But to me, he will always be Raleigh's Clayton Grissom, and the class clown who was the only boy in concert choir and whose hair was never out of place.

Alisha Puckett is a copy editor in The Herald's sports department.
Mark: Yes, I'm still alive, but barely. :) The shifts are taking a toll on me. Not that I don't like what I do -- it's just making me so very exhausted, such that I can't do anything besides slouch in the armchair and stare blankly at the TV, or zonk out for hours on my comfy bed. My emergency medicine texts are collecting dust. :)

Here's a link to the Clay Aiken Singapore Forum, which was just launched a couple of days ago. I haven't started posting yet 'cos I'm waiting for my account to be activated. ( I think I have some sort of "moderator" status, hmmm. :))

Anyhow, the new MOs are still in the early stages of coping. Waiting times aren't terrible, but definitely longer than before. Tempers, on the other hand, are short. I have a pretty high threshold for losing my cool -- I fume silently, but don't usually lash out -- but the nurses and health attendants tell me other junior docs in the ER haven't been very nice to them during busy shifts. Long faces, sarcastic remarks, with one even asking that her queue be stopped ( why? because she had too many patients waiting! ). Interesting concept, but sadly, not feasible. :/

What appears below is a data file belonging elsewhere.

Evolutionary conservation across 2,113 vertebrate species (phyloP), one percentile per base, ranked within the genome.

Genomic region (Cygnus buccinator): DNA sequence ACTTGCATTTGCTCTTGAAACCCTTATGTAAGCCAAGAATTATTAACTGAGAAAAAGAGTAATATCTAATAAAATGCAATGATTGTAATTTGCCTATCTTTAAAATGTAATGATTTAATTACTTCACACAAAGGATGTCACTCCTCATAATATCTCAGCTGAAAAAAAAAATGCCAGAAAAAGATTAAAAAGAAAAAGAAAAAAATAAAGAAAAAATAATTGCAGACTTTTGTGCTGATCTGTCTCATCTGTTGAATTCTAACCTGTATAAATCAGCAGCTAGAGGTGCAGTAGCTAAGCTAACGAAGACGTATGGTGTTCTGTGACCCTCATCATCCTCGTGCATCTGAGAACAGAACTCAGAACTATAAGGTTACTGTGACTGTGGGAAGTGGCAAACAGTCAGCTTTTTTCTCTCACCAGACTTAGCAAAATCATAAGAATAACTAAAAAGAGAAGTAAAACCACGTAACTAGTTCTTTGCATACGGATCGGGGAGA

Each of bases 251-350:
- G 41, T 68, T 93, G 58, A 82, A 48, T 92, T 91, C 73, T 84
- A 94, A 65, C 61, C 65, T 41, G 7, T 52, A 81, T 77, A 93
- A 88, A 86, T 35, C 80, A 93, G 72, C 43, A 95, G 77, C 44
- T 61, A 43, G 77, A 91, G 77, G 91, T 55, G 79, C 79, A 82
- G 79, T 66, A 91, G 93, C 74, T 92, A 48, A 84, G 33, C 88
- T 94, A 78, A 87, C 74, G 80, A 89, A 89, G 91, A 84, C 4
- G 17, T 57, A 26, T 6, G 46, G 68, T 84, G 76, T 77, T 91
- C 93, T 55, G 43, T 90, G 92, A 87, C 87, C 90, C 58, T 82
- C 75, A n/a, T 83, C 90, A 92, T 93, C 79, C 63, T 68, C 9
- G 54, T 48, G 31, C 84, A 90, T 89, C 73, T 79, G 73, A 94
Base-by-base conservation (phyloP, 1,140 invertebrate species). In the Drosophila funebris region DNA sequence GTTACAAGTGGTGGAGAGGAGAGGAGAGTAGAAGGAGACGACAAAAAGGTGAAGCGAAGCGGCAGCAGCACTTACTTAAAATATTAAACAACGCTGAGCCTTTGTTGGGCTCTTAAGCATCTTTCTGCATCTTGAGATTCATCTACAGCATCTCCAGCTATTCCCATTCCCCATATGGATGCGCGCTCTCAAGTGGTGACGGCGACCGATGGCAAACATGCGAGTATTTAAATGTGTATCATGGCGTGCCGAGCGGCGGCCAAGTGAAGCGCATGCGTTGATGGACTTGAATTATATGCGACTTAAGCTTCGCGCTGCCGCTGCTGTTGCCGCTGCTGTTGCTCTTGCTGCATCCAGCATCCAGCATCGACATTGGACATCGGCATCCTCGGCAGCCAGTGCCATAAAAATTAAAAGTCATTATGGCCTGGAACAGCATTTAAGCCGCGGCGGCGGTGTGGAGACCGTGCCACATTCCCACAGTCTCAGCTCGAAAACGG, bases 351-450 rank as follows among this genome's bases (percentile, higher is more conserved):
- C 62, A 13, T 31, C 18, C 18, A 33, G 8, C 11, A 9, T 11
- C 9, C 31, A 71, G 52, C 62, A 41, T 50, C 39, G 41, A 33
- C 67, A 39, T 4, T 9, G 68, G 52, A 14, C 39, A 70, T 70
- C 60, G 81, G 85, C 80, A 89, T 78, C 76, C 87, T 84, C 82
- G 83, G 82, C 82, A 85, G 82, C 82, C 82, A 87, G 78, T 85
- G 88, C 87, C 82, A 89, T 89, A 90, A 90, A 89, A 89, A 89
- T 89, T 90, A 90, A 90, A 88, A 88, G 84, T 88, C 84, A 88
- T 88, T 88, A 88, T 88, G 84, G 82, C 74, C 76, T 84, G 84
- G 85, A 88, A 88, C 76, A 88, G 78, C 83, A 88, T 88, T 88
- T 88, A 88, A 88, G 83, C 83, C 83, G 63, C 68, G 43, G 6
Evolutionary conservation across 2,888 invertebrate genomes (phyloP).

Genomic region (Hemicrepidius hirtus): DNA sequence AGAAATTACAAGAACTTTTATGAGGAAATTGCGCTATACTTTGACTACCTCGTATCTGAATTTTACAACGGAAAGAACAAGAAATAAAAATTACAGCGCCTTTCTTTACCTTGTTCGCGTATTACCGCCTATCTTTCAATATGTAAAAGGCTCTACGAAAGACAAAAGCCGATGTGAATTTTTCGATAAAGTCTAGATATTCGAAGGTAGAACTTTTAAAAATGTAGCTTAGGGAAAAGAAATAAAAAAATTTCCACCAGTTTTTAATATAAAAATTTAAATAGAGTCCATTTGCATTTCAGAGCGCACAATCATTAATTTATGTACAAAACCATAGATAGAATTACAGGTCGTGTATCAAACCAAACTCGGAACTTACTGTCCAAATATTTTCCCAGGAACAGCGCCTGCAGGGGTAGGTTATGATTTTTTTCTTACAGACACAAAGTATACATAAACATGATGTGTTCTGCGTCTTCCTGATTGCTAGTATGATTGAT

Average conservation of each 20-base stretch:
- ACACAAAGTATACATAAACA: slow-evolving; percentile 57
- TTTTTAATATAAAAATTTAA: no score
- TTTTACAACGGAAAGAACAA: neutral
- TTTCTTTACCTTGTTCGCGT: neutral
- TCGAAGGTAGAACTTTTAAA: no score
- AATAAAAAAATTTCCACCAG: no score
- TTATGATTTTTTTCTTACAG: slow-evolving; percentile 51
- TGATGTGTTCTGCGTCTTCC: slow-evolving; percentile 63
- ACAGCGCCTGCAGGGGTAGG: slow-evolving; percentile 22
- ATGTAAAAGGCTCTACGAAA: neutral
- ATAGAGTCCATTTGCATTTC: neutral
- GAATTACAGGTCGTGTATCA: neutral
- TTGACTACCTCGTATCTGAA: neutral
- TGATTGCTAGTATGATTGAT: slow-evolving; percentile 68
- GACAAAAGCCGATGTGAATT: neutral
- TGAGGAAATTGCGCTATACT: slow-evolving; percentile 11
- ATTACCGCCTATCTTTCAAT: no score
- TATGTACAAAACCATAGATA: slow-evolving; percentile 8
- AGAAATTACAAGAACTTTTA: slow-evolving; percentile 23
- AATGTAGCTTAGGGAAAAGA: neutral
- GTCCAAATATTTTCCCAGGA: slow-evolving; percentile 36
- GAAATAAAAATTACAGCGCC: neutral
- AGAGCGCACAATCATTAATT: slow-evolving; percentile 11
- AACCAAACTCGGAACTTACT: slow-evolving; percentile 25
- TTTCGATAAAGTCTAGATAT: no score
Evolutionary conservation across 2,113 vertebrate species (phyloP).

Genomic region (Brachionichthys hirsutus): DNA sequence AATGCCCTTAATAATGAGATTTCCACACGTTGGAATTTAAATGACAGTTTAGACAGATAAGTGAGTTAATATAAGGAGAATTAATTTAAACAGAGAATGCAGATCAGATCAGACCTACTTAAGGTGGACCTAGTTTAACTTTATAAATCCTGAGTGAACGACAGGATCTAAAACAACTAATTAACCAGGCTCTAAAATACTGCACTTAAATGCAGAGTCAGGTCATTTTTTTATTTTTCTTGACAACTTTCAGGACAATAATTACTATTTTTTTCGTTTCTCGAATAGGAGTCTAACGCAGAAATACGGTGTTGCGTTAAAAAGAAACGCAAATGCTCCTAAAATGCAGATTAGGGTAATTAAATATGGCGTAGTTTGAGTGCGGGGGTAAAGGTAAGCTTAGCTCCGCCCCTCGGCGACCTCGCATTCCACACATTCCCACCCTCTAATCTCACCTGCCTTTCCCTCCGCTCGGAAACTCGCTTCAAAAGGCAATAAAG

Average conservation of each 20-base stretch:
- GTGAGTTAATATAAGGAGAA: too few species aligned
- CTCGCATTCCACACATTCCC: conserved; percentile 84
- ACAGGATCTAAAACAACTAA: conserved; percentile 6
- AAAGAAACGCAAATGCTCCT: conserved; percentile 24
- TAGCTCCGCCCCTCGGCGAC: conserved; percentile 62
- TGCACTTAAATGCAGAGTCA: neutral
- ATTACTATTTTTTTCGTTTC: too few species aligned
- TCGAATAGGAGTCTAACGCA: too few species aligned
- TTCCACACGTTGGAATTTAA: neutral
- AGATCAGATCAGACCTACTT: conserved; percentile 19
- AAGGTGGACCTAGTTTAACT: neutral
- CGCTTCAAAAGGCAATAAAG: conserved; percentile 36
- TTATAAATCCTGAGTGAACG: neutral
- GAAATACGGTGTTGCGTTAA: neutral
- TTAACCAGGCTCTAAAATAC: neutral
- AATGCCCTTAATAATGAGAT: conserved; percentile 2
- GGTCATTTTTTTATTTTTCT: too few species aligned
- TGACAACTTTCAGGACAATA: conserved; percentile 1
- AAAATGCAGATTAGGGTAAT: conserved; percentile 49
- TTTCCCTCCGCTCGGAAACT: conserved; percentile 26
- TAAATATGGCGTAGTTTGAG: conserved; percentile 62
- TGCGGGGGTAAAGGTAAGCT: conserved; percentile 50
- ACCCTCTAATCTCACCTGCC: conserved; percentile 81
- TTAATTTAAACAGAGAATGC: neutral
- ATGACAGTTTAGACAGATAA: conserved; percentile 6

Speaking as an emergency medicine trainee, I guess my tolerance for heavy workloads, a fast pace and daily stress should be high. Still, the last batch of MOs seemed to adapt really well under similar conditions, especially on crazy Monday and Saturday mornings, and some legendary night shifts. Most of them were older, with more work experience, and many were married. Do those factors play a part? Am beginning to miss the "good ol' days". :D

Am in the process of watching the HBO Special "Hitler: The Rise Of Evil".